The question of whether the green energy industry can fight its own battles within the competitive energy market was answered Wednesday with the release of U.S. EPA’s Utility MACT rule. The unsurprising answer is no, it cannot. This rule, dressed with the façade of an earth-friendly health-protecting mandate, is a regulation intended to fade out the coal industry—one of the renewable industry’s strongest competitors.
The Utility MACT rule, announced by EPA Chief Lisa Jackson on December 21, 2011 at the choice location of the Children’s National Medical Center in D.C., has two rules for coal-fired power plants. The first rule curbs air pollution in states downwind from “dirty” coal-fired power plants. The second would set the first standards for mercury and other pollutants from power plant smokestacks, requiring plants to install “maximum achievable control technology” to reduce emissions of pollutants. EPA estimates this rule will cost $9.6 billion while the industry approximates the cost of $100 billion; between the two, this rule is one of the most expensive regulations to date. An analysis done by AP stated that these rules eliminate more than 8 percent of coal-fired energy nationwide. AP also found that more than 32 mostly coal-fired power plants in a dozen states will be forced to shut down and an additional 36 might have to close because of new federal air pollution regulations; together, those plants produce enough electricity for more than 22 million households.
Though President Obama issued a presidential memorandum intended to provide flexibility for the compliance of plants, North American Electricity Reliability Corporation and other power plant operators have pressed for more time to comply with the rules so as to avoid too many plants from retiring all at once. In addition to probable retirements, about 500 units will need to be idled temporarily to set up the new pollution controls. A number of of those units are at vital junctions on the grid and are critical to restarting the electrical network in case of blackouts. Though it has been stated that “the lights will stay on,” the cost of keeping them on will proliferate electricity rates considerably.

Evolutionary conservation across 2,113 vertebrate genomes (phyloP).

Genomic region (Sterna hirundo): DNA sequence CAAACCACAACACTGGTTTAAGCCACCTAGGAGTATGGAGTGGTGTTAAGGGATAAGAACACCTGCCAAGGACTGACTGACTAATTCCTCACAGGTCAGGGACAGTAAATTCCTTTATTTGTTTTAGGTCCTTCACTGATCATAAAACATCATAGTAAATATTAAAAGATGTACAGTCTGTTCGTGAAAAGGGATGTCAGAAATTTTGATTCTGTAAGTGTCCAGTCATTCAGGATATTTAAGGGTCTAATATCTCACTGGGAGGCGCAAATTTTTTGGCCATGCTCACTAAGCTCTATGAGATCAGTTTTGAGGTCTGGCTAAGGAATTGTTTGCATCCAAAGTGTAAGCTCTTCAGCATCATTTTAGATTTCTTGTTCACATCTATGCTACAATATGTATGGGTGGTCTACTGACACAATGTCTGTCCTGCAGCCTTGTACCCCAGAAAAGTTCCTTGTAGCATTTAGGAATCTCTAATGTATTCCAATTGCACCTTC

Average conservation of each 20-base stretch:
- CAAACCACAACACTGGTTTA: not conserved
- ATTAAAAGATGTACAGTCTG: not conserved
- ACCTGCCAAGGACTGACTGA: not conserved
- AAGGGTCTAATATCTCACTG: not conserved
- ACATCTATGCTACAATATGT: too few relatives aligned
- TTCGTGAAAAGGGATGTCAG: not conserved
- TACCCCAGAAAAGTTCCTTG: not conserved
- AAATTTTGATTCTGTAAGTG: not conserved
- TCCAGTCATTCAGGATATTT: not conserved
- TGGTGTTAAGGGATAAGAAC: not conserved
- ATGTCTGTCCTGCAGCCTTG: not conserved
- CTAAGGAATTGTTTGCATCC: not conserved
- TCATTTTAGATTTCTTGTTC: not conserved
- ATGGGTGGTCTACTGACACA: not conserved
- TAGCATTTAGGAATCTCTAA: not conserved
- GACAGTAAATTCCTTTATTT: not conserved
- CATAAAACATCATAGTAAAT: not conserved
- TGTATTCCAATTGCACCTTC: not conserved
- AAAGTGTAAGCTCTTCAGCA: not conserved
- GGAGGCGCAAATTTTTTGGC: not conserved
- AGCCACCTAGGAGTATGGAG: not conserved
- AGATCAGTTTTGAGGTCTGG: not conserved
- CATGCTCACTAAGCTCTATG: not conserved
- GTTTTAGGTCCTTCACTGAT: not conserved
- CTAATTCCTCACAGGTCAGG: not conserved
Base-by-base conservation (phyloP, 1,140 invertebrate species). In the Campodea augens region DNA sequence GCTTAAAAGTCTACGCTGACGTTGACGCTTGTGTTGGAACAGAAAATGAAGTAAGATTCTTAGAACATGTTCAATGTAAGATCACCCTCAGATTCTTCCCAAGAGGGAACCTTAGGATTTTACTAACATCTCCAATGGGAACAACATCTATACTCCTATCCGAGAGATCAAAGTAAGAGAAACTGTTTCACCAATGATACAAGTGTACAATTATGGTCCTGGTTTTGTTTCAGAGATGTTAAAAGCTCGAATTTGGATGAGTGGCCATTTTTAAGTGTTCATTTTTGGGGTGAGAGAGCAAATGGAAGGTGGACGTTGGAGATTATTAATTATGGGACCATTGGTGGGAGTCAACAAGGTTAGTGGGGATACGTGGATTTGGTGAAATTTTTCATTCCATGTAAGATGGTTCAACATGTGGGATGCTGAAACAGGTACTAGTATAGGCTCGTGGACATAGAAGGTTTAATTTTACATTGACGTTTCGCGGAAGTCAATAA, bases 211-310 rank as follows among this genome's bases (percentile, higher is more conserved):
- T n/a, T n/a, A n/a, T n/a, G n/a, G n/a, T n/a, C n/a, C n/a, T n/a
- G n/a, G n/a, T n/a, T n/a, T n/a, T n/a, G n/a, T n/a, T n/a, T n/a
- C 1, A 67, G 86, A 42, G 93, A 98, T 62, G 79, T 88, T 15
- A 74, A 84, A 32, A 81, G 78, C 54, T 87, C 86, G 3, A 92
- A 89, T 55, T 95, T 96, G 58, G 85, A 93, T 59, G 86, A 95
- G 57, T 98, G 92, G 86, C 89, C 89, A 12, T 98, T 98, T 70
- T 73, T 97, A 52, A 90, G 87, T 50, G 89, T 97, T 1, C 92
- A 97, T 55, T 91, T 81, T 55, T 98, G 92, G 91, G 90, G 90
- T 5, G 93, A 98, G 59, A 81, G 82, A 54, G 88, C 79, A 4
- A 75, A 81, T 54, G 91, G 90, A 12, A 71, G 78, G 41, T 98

The options for coal-fired plant owners tend to be: switch to a lower sulfur coal, install additional pollution controls, or retire the boiler and perhaps build a new source of generation. For many plants, retirement is the cheapest option. It is much more costly to retrofit these plants than retire them and build new generation. With retirement being the cheapest option under EPA’s new rule, it is clear that the EPA wishes to handicap this industry rather than reduce pollution emissions. The impact will be heaviest among the towns that speckle of the coal belt states — Kentucky, West Virginia and Virginia — where numerous units will most likely be retired and entire towns could be wiped out due to the overwhelming drop in tax revenues.
The Wall Street Journal stated, “The EPA also took the extraordinary step of issuing a pre-emptive ‘enforcement memorandum,’ which is typically issued only after the EPA determines its rules are being broken. The memo tells utilities that they must admit to violating clean air laws if they can’t retrofit their plants within the EPA’s timeframe at any cost or if shutting down a plant will lead to regional blackouts. Such legal admissions force companies into a de facto EPA receivership and expose them to lawsuits and other liabilities.”
Jackson contends that the return on this rule is worthwhile, saving billions of dollars in health benefits. The Wall Street Journal points out, however, that these skewed “purported benefits—to be precise, 99.99%—come by double-counting pollution reductions like soot that the EPA regulates through separate programs and therefore most will happen anyway. Using such “co-benefits” is an abuse of the cost-benefit process and shows that Cass Sunstein’s team at the White House regulatory office—many of whom opposed the rule—got steamrolled.” The coal industry, demonized as the “dirtiest” source of energy by the green-eyed environmentalist, could be the first of many victims to be assaulted in the energy market.